Stumbling Towards D&D's Alternate, Alternate Combat System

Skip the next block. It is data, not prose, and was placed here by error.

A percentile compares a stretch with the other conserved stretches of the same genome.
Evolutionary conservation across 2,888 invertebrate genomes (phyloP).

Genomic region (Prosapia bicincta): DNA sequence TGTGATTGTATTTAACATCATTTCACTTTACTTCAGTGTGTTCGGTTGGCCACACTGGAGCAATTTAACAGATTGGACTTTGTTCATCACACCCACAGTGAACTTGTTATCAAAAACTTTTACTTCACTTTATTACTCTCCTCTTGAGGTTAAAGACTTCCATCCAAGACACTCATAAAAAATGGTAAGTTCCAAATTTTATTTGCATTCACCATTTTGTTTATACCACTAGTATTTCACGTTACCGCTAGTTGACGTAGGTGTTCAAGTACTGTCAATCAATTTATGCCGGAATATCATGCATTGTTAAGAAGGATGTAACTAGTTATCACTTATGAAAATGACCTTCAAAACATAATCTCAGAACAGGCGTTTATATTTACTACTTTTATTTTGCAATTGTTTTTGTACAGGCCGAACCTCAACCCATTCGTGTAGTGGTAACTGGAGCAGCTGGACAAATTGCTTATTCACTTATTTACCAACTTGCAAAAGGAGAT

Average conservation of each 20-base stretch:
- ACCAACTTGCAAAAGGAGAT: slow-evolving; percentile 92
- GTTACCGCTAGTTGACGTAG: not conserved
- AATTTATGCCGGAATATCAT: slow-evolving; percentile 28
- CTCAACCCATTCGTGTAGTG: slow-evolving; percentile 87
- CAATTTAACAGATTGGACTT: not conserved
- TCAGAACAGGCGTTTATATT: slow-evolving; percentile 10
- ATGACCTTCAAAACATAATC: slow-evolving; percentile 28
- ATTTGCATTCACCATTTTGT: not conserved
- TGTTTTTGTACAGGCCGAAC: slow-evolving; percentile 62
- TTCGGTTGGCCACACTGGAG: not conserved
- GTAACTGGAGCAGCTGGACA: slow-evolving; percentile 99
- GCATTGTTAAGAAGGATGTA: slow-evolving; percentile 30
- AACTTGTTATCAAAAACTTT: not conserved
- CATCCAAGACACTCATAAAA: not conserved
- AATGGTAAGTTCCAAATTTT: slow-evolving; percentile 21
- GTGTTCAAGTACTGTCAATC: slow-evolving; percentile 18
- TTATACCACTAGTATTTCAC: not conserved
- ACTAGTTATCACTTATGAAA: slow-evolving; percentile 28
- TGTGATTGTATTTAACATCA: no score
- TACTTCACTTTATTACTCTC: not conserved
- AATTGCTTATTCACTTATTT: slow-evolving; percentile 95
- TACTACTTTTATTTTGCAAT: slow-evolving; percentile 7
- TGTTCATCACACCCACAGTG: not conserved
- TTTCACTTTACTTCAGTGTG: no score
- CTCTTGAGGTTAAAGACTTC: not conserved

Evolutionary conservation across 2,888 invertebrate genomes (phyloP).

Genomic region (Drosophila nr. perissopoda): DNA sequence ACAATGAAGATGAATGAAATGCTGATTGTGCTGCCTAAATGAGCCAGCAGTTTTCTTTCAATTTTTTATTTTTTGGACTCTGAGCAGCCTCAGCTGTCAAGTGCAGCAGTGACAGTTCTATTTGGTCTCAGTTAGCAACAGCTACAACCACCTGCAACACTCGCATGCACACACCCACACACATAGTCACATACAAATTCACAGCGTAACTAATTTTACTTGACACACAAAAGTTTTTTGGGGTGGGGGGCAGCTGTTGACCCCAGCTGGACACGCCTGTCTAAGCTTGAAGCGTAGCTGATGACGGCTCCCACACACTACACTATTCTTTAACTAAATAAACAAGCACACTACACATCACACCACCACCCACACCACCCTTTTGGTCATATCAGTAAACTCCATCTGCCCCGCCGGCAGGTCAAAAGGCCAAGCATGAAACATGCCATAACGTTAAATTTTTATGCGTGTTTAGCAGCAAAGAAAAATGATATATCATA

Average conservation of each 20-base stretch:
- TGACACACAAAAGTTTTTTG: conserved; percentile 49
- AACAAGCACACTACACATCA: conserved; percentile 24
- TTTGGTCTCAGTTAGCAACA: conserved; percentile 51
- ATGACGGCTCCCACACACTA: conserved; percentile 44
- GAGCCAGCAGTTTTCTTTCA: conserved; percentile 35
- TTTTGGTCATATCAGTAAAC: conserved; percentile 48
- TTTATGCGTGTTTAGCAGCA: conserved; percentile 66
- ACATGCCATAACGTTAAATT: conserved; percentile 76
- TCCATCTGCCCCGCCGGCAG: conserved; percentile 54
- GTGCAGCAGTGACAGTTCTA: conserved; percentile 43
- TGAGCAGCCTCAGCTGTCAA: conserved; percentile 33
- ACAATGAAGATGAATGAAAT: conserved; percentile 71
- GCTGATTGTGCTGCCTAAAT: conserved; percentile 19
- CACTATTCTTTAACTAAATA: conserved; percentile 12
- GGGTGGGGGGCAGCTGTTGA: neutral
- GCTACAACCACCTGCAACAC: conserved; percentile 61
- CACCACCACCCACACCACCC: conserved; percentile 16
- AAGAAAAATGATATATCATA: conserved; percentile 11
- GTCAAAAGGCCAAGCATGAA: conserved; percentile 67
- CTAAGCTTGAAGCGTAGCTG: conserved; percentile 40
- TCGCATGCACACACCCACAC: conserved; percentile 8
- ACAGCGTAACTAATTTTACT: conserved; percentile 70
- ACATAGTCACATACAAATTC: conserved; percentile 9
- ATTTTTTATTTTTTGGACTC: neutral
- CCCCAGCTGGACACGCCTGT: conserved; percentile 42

I’m not going to catalog, debate, or mock these early design choices. Like most of early Dungeons & Dragons the combat system is entirely functional, and while, like all novel inventions it can be streamlined or optimized in various ways, it serves. Of course what’s also fascinating about the system offered in the first edition of D&D is that it’s presented as an alternate but it was adopted almost exclusively by early players, by many presumably because they didn’t own the recommended rules in Chainmail. Both Gygax and Arenson, in the Greyhawk and Blackmoor supplements, start fiddling with it almost immediately. Other groups also begin to transform Dungeons & Dragons very quickly, often starting with the combat system, but retaining its core assumptions … the deep DNA of hit points, distinct hit and damage rolls, and damage based on weapon type, can be found even in contemporary video games. The haphazard alternate combat system offered because the preferred one (at the time) was already published, too lethal (per Arneson), and too complex to include in the modest booklets of early D&D, has become the model for the majority of mechanics in role playing games -- your Fromsoft console protagonist still fights like a 1970’s tabletop ironclad, battered into sinking by enemy blows.